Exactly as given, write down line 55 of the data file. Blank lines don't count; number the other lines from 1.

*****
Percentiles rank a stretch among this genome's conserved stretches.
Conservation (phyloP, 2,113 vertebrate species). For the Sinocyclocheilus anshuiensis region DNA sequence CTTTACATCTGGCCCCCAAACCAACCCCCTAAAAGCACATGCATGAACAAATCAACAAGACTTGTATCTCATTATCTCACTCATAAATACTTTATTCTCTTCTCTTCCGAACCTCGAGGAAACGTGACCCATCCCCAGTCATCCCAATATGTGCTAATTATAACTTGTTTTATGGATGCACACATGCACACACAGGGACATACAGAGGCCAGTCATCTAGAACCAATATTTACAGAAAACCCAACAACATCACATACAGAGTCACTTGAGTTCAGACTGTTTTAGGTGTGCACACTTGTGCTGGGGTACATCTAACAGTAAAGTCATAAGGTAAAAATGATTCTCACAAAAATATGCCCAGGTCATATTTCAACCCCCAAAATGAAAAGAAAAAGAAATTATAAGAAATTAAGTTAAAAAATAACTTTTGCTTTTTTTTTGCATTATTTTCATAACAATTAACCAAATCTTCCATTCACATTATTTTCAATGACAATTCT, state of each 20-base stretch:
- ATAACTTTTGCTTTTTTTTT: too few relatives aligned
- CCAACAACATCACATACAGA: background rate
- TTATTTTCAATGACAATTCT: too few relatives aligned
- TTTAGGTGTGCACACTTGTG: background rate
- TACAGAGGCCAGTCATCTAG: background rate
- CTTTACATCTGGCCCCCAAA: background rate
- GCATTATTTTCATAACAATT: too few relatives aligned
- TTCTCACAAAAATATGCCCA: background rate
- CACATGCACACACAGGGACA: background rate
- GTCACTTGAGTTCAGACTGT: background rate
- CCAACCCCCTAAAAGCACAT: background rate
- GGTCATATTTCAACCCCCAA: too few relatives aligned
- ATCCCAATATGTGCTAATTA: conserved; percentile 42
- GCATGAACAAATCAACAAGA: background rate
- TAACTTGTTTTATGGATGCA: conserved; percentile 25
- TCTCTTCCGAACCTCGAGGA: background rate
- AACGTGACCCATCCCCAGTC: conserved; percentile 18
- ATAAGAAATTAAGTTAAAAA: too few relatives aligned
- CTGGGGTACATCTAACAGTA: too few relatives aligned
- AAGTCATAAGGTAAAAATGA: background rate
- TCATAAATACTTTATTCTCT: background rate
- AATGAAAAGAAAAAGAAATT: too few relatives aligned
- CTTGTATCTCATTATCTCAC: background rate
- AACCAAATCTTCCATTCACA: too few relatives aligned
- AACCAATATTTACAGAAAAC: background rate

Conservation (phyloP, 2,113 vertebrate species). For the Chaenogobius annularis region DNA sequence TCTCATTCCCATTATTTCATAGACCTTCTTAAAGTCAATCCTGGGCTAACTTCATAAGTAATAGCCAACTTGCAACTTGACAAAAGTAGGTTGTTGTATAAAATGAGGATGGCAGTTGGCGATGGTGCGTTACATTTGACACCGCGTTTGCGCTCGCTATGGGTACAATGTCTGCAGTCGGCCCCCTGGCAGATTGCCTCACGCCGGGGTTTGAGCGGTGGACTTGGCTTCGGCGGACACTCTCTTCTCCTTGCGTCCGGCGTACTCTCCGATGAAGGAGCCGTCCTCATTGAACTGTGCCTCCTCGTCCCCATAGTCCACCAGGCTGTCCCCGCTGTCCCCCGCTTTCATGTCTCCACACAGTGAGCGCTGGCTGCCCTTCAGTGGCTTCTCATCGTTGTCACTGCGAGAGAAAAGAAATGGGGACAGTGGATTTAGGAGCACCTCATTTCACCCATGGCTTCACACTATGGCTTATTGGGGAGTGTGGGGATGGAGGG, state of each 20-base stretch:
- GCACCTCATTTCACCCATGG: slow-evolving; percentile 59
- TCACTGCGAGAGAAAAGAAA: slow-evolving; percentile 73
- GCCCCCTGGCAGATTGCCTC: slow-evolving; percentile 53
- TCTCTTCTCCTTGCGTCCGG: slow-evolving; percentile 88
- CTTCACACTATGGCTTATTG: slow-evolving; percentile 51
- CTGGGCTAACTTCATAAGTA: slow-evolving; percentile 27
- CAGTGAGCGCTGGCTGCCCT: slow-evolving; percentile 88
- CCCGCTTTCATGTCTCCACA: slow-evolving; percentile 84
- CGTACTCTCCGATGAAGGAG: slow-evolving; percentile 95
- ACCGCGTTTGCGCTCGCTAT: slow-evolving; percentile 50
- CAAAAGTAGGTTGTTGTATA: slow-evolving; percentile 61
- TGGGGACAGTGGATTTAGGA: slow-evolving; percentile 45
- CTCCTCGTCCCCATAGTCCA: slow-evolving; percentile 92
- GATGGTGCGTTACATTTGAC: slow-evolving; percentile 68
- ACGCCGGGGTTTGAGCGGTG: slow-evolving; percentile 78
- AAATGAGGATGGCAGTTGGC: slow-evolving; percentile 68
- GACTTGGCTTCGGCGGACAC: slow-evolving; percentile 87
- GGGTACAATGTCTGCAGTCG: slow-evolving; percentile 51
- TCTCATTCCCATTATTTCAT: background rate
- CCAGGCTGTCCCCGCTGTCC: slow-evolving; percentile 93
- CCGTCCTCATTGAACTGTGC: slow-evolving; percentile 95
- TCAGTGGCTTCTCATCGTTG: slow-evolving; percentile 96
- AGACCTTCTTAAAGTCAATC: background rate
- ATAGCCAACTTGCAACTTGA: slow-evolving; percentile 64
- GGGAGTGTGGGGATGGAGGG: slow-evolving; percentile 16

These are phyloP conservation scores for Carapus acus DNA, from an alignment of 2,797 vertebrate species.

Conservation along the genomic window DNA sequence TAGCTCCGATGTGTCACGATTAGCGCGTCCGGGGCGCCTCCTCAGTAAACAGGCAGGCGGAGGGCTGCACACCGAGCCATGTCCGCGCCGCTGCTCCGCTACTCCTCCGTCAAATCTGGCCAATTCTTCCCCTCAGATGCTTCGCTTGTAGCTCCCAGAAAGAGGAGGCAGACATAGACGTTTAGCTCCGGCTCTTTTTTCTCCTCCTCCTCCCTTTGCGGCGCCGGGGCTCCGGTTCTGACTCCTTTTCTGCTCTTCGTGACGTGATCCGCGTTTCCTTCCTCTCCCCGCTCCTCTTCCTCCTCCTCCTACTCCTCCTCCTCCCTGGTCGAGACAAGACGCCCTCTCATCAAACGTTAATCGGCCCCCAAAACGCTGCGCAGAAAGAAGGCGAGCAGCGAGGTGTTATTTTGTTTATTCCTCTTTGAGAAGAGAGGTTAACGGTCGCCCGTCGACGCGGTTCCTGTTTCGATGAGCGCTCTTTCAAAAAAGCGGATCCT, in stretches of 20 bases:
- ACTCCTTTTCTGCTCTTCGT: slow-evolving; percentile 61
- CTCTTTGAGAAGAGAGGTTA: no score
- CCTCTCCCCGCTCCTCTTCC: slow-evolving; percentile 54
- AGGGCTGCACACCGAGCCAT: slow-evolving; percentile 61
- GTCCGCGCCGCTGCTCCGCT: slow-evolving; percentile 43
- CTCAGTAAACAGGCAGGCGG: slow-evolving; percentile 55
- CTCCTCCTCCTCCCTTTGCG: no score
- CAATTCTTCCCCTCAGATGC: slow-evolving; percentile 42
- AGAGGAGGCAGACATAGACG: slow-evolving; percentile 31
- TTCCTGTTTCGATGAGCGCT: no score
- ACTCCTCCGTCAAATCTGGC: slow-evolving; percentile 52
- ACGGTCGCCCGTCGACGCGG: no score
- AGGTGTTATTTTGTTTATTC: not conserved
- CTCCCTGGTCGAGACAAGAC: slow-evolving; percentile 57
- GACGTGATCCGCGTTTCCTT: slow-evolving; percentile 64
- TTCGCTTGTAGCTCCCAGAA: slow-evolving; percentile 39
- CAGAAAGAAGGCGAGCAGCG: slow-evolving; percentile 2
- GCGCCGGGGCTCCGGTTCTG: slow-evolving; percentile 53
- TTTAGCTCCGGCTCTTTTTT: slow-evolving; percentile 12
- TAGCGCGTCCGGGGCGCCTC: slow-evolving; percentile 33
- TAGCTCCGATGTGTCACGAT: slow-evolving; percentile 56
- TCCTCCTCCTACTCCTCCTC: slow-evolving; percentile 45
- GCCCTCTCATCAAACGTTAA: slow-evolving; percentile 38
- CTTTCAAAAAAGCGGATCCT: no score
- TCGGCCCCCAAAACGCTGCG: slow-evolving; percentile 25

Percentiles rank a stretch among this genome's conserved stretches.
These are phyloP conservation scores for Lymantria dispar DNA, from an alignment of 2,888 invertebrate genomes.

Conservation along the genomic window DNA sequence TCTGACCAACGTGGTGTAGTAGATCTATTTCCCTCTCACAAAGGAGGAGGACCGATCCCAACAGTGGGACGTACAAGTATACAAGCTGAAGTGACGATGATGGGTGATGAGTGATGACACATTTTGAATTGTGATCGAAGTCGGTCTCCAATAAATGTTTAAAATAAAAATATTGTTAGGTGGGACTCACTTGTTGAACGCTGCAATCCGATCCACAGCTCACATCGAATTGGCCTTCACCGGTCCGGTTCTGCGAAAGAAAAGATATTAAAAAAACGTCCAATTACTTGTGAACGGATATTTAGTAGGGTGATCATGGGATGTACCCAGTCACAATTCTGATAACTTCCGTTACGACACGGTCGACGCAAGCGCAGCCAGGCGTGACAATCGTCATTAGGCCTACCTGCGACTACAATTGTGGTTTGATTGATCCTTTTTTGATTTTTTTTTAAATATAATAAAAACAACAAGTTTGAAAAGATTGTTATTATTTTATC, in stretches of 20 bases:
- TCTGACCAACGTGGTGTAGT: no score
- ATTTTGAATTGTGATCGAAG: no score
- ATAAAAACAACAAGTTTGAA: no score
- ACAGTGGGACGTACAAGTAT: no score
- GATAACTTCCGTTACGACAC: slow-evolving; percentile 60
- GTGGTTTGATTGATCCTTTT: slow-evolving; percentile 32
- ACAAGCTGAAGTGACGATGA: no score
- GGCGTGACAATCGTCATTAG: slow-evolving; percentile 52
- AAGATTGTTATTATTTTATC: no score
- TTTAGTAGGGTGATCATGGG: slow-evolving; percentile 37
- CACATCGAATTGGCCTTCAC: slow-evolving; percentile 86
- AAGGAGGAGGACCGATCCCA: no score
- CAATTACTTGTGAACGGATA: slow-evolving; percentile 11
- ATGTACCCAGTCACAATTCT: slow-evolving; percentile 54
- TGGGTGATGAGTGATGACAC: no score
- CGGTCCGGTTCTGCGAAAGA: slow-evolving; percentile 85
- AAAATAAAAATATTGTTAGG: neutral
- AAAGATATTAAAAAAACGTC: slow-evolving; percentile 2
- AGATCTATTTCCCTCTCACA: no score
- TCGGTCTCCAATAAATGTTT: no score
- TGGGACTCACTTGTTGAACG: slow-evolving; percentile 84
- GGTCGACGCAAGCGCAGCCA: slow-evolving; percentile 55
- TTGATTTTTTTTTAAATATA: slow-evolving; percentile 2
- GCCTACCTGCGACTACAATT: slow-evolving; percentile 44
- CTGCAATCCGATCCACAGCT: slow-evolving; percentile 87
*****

Conservation along the genomic window DNA sequence TAGCTCCGATGTGTCACGATTAGCGCGTCCGGGGCGCCTCCTCAGTAAACAGGCAGGCGGAGGGCTGCACACCGAGCCATGTCCGCGCCGCTGCTCCGCTACTCCTCCGTCAAATCTGGCCAATTCTTCCCCTCAGATGCTTCGCTTGTAGCTCCCAGAAAGAGGAGGCAGACATAGACGTTTAGCTCCGGCTCTTTTTTCTCCTCCTCCTCCCTTTGCGGCGCCGGGGCTCCGGTTCTGACTCCTTTTCTGCTCTTCGTGACGTGATCCGCGTTTCCTTCCTCTCCCCGCTCCTCTTCCTCCTCCTCCTACTCCTCCTCCTCCCTGGTCGAGACAAGACGCCCTCTCATCAAACGTTAATCGGCCCCCAAAACGCTGCGCAGAAAGAAGGCGAGCAGCGAGGTGTTATTTTGTTTATTCCTCTTTGAGAAGAGAGGTTAACGGTCGCCCGTCGACGCGGTTCCTGTTTCGATGAGCGCTCTTTCAAAAAAGCGGATCCT, in stretches of 20 bases: